makes fans get caught up in a band. In all honesty, I think that only a small amount of people are totally just about the music, things like personality and style comes in to it and makes people fascinated. It’s an aspiration thing.’

On how the record industry has changed over the last seven years...

On the pressure to look good...

‘I think more than ever people are copying each other’s styles, which is why the music industry gets saturated with people from the same genre much quicker now-a-days. But it soon moves on to the next genre, it’ll go back to pop soon. Record labels have changed so much that it’s making new bands panic a bit because there’s now more opportunities for people to get noticed – Xfactor being one of them – which means that it’s harder than ever for a band to get noticed and signed,’ says Tom.

On what makes fans so fanatical about boy bands... ‘It’s a combination of things,’ says Harry. ‘Of course they like the bands to look good but I think it goes further than that. I was 11 when the Spice Girls released Wannabe and I loved all five of them. That’s the thing with pop bands, they have to have a good song but it’s also about the feeling they give off, the vibe. It’s the same with rock bands too, it’s what

‘There’s pressure on any band whether they’re a girl group, a boy band or an indie band, everyone has to look good for their audience, indie kids just make themselves look a bit fucked up and edgy,’ says Harry. ‘For a while we ignored our image and then we went to Australia and saw all these tanned, fit guys and felt like shit about ourselves. We looked at each other and said, ‘How the fuck do we sell records?’ so we decided to get fit and make ourselves look better. It’s like anything in life though, if you go to a job interview you’re expected to turn up in a suit, there’s pressure whatever industry you work in but that expectation is heightened because we’re in the public eye and people don’t want to see a fat, scruffy boy band on their TVs,’ says Tom.

On the advice they give to any bands starting out in the music industry... ‘Stay off drugs and get a support slot on a Busted tour. We found that helped us,’ laughs Harry.


Jason Gregory

FASHION FOR THE BOYS For all its preconceptions, you can’t argue with the fashion world’s tenacity; when it’s got a bee in its bonnet, it really doesn’t give up. Take this winter’s key male trend, Town and Country. Essentially the by-product of a one-night stand between Countryfile’s John Craven and Mad Men’s busty office manager Joan Holloway, it’s actually a marriage of two different worlds that designers have gradually been piecing together for the last few seasons. Since autumn-winter 2007 alone, we’ve seen everything from Fair Isle jumpers to quilted hunting jackets injected back onto the high street without so much as a blink of the eye from shoppers. Indeed, what are actually quite eye-catching symbols of country life, and normally reserved for the type of folk who like to stare at birds and shoot foxes at the weekend, have now become staple ingredients for city dwellers as well. It seems you can no longer commute anywhere without stumbling across someone who’s a chicken short of a battery farm. As someone who was brought up near the countryside before moving to the city, it’s been an intriguing union to watch,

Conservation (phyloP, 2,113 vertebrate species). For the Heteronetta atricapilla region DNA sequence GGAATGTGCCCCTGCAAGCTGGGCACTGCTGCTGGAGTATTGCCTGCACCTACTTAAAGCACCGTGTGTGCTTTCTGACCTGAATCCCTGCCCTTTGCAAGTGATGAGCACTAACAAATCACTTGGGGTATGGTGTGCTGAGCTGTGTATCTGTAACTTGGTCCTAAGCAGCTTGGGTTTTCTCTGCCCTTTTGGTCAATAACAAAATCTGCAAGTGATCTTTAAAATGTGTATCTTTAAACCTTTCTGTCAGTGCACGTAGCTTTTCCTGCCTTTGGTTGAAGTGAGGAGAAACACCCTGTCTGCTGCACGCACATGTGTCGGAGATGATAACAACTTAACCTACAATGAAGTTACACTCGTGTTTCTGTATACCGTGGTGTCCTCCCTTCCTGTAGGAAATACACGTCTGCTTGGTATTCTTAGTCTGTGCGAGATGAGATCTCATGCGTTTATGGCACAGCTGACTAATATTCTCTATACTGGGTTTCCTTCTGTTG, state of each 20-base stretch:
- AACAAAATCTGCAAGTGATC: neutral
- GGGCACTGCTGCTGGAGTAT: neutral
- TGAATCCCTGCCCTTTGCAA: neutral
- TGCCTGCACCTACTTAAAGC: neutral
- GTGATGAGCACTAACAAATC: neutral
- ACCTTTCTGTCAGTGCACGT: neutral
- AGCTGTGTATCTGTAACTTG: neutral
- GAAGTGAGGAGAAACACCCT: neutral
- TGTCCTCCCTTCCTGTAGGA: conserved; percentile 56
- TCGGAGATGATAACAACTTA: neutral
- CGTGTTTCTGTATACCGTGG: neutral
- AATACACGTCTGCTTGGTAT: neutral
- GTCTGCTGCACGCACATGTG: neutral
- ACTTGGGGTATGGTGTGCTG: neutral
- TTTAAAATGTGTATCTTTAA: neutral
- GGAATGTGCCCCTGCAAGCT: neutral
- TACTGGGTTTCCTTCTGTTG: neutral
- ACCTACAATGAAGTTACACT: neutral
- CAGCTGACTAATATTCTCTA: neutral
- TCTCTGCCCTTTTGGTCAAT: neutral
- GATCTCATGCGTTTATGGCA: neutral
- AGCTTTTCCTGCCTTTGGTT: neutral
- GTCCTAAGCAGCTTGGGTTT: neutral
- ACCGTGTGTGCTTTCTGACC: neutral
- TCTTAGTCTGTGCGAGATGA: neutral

Get On Your Hike and one that’s completed this winter by the introduction of hiking boots. Thankfully, what sounds like a rather daunting final piece to the Town and Country puzzle is actually something of a welcome addition. Unlike traditional walking boots, which, lets face it, make the wearer look like they’ve strapped two giant pieces of licorice to their feet, the contemporary designs come in a range of colours, from neutral, earthy shades to bright reds. And if you’re not keen on a solid leather shell, then you can opt for a softer suede finish.

Wearers are advised that city-worn hiking boots should be seen as somewhat of a statement piece as well. Not only is there a variety of lace colours available, but ideally they should be worn with trousers tucked into a thick pair of outdoor socks. Or so we’re told. But then who’s to argue with the steady resolve of the fashion world? If they’ve made it this easy to embrace the great outdoors, then one could argue that there’s really no need to leave the boundary of the M25 ever again.

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Photo: Vincent Skoglund

film: words: Mark Williams

Jingle bells, jingle bells, jingle all the way. Yeah yeah, it’s Christmas once again, that oh so magical time that happens but once a year. Bah humbug! At least that’s what old Ebenezer Scrooge might say as he denies Bob Cratchet a little more coal for the fire, to warm his chilly hands.


But we, at Who’s Jack are happier folk, with central heating, and as such are looking forward to being able to stuff our festive faces without remorse, until we explode like Mr Creosote. But not everyone likes Christmas. For every schmaltzy Christmas happy ending, there’s a bad guy who is out to ruin Christmas for everyone. And in my opinion, they’re much more fun than merry little elves making toys or doe-eyed sprogs expectantly waiting to see what jolly old St Nick has dropped down the chimney for them. What kind of film would Home Alone have been if it wasn’t for Harry and Marv, who decide that Christmas is the perfect time of year for a spot of burglary? It would have just been young Macaulay Culkin sat at home eating ice-cream and staying up past his bed-time watching TV. Santa Claus: The Movie is so sickly sweet that it would probably be unwatchable if it wasn’t for John Lithgow, playing the dastardly uncle, smoking his fat cigars and wanting to get the children of the world all hooked on his chemically volatile lollipops. The aforementioned Ebenezer Scrooge is arguably never better played than by Michael Caine in A Muppet’s Christmas Carol. Although he does bottle it as a bad guy in the end, by embracing the festive spirit and denouncing his old ways. Even the Grinch can’t keep up the misery until the final credits roll; he learns his rhyming couplet lesson and is invited to carve the Christmas beast for the Whos. Billy Bob Thornton gets pretty close to being the ultimate Christmas villain in Bad Santa, but he does eventually warm to the small boy following him around,